Perfumer Amber Jobin of Aether Arts Perfume makes a pilgrimage each year that most of us can only wonder about; she attends the annual Burning Man festival in the vast Black Rock Desert of Nevada. This celebration of art, music, creativity, personal expression of every kind and any number of things that are almost certainly banned in Boston is an ongoing inspiration for her, and the “Burner” series of perfume oils is a tribute to its influence on her aesthetic. I am very pleased to review the two newest scents in the series, which showcase Ms. Jobin's impressive and growing talent.
Sensuality is one of the main associations many people have with Burning Man – the “let it all hang out” dress code and encouraging of uninhibited behavior results in a a potent stew amounting to what may be the largest gathering of free spirits on the planet. Black Rock City is the embodiment of this atmosphere, an earthy, sexy perfume that cannot be mistaken for anything ordinary or tame. Named for the temporary community of thousands that springs up every year and then vanishes at the festival's conclusion, it was created in 2010 and only released to the public in 2015; Black Rock City is Number 1 in the Burner series. It is 95 percent natural and combines timeless desert essences like sage, mesquite and cedar in a deep, resinous composition that somehow evokes the scent of warm bodies to my nose, even though it is also quite dry and woody. It has a subtle vanillic sweetness from mesquite blossoms – an essence I have never smelled in a perfume before now – and is grounded in a base of cedar and mesquite wood. This deceptively simple formula is very long-lasting and complex, and must be experienced on skin for the full effect, as it just keeps getting better as the hours pass.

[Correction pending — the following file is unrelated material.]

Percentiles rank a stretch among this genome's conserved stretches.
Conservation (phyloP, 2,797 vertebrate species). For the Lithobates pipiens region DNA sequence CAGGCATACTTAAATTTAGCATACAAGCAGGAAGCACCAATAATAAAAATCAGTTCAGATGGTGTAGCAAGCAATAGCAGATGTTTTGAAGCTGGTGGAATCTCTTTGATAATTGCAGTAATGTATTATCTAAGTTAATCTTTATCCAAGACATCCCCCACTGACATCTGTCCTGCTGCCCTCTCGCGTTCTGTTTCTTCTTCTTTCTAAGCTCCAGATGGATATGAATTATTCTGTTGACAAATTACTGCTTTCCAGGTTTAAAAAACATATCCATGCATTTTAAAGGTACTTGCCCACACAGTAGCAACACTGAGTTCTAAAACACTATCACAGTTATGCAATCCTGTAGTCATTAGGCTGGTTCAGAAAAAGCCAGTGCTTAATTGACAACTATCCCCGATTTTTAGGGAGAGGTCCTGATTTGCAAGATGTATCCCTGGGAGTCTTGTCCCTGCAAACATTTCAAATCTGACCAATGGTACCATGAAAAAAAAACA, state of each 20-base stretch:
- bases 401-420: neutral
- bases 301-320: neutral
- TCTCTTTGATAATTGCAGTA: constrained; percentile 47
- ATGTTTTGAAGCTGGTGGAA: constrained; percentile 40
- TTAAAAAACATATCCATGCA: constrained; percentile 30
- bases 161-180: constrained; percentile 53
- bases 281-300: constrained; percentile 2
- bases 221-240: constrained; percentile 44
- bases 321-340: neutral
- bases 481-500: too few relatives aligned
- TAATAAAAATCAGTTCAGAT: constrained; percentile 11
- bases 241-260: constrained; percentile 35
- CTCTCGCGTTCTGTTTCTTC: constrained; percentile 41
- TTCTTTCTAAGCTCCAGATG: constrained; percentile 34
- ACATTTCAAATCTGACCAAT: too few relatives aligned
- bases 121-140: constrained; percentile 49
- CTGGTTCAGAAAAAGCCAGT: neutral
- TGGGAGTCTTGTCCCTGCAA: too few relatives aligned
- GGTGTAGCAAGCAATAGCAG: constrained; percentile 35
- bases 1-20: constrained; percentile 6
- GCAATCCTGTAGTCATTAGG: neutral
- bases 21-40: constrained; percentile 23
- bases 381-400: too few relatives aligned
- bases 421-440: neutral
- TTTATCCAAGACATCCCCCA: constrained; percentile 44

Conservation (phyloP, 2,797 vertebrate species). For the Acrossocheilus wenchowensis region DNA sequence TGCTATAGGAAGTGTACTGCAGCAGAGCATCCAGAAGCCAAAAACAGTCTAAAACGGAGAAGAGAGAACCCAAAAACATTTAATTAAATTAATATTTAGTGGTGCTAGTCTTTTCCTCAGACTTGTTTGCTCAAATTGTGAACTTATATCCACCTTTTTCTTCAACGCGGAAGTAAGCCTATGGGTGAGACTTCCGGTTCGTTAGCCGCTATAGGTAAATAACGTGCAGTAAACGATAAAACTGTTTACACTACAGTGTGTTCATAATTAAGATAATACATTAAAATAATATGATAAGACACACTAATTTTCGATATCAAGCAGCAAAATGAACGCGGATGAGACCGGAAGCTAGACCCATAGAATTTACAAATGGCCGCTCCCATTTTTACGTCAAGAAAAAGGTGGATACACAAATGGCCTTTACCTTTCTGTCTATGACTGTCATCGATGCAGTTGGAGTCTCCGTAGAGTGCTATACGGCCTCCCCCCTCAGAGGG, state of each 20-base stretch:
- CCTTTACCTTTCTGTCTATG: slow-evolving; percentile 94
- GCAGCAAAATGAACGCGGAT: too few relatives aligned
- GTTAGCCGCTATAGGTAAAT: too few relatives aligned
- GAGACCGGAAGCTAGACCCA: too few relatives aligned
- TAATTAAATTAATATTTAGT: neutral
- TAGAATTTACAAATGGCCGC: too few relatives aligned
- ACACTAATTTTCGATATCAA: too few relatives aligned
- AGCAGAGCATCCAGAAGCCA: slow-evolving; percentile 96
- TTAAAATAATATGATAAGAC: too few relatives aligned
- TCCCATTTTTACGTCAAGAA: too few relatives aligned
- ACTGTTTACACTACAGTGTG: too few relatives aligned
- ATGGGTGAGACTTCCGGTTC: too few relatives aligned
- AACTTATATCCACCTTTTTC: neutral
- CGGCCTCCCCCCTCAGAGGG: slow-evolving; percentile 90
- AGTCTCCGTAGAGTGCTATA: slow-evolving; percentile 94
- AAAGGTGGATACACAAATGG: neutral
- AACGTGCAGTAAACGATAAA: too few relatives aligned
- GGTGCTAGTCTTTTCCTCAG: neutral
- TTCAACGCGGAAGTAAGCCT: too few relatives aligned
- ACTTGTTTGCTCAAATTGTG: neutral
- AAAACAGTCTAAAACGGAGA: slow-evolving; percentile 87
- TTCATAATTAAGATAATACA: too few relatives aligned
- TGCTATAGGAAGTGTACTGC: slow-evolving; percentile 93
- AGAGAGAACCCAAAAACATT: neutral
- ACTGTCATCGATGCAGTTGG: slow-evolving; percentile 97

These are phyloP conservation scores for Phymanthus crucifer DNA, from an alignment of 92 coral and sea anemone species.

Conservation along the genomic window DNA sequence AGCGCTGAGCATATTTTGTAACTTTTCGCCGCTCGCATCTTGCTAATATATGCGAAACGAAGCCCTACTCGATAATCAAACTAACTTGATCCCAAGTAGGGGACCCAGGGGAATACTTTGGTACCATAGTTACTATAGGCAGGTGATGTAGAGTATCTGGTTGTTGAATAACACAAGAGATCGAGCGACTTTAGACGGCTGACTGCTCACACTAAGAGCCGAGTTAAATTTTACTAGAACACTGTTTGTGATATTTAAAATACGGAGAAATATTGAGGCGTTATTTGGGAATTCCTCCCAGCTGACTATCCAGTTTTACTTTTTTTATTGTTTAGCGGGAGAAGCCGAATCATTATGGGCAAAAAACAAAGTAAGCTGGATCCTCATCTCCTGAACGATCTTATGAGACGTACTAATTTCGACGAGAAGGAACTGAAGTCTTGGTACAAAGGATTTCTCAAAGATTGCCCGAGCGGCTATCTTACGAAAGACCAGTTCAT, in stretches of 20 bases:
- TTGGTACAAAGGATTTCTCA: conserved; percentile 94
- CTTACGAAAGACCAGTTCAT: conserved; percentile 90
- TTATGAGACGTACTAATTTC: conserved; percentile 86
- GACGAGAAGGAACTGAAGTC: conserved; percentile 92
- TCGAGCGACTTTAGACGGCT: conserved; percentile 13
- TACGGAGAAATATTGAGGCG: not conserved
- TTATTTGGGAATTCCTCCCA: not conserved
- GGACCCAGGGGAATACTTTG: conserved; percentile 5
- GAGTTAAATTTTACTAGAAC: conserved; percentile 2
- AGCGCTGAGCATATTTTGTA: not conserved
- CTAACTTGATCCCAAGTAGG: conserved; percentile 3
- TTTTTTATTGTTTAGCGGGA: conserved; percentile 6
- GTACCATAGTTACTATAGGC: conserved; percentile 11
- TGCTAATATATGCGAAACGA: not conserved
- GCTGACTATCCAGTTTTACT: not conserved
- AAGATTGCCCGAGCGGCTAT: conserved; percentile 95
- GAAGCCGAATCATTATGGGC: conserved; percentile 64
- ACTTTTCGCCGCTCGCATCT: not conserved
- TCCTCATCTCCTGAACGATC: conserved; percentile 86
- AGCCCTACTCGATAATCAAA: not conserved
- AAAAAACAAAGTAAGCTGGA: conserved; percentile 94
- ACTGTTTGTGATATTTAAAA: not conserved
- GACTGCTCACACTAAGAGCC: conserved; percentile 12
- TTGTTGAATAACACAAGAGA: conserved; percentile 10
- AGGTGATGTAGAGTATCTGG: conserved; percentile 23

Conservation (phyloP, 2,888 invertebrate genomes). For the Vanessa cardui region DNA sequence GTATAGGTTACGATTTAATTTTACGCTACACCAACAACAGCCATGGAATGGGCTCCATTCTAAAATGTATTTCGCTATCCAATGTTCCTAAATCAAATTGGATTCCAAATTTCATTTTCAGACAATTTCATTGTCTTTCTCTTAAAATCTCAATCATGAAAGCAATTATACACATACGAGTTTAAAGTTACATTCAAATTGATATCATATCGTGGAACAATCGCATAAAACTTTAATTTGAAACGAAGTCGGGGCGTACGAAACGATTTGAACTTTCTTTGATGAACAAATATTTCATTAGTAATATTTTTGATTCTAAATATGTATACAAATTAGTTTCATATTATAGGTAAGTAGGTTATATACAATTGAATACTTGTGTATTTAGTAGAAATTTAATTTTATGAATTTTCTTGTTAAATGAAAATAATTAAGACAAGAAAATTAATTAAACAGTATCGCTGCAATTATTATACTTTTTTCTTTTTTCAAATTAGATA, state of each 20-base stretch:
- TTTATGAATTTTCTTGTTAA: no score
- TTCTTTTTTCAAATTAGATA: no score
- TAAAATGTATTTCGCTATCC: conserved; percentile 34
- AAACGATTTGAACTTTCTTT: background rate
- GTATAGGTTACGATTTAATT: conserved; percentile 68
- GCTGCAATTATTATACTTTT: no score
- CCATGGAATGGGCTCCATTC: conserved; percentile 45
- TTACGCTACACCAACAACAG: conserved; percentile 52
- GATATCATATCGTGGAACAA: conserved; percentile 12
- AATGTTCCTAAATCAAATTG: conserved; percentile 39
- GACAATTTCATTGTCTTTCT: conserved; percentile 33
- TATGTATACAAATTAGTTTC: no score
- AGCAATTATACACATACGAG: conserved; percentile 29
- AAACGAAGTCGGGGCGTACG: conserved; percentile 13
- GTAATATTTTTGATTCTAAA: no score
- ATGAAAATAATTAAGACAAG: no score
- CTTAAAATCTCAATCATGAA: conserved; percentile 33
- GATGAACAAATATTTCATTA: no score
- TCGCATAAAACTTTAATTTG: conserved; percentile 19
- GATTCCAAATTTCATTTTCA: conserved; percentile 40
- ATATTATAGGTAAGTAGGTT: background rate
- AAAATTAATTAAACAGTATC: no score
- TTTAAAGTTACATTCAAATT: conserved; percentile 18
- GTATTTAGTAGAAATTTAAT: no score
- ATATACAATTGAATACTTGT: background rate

On the opposite end of the fragrance spectrum, Reflection (Burner No. 6) captures the sensation of the desert after a rare rainstorm, ominous with thunder and lightning yet brimming with life as thirsty desert plants spring up virtually overnight and flowers open their blooms to the sky after a long drought. The sensation of rain-washed earth evoked by this fragrance is astonishingly true to life, and it succeeds where so many have failed in capturing the exhilarating post-rain aroma known as petrichor. I have never been a big fan of ozone scents (exception: Ms. Jobin's own Argent, see link in first paragraph), mainly because they almost never seem to get it right, but this one does, blending the sharp, penetrating character of ozone with the tender scent of flowers and the soft wetness of still rain pools. Sage, mesquite and cedar make appearances here too, along with cactus flower, yucca flower and sage blossom accords. Even though it shares ingredients with Black Rock City, the two fragrances are worlds apart in style; Reflection is a testament to the artistic possibilities of mixed media perfumery, being 45 percent natural and 55 percent synthetic. (Both fragrances are made in oil form equal to 45 percent extrait, so their longevity is impressive.)
The two can also be layered together for a truly unique experience; in fact, that works wonderfully well on my skin. The extremes of wet ozone and dry wood cancel each other out just enough to allow the lighter herbal and floral notes to shine, like the breath of green plants rising from the warming earth as the rain evaporates under the desert sun. I give an enthusiastic thumbs up to them both, either by themselves or in combination.
Image credit: Lightning storm in the Black Rock Desert, Nevada wallpaper photo via tophdwallpapers.club.
Disclosure: I received my samples for testing from Aether Arts Perfume.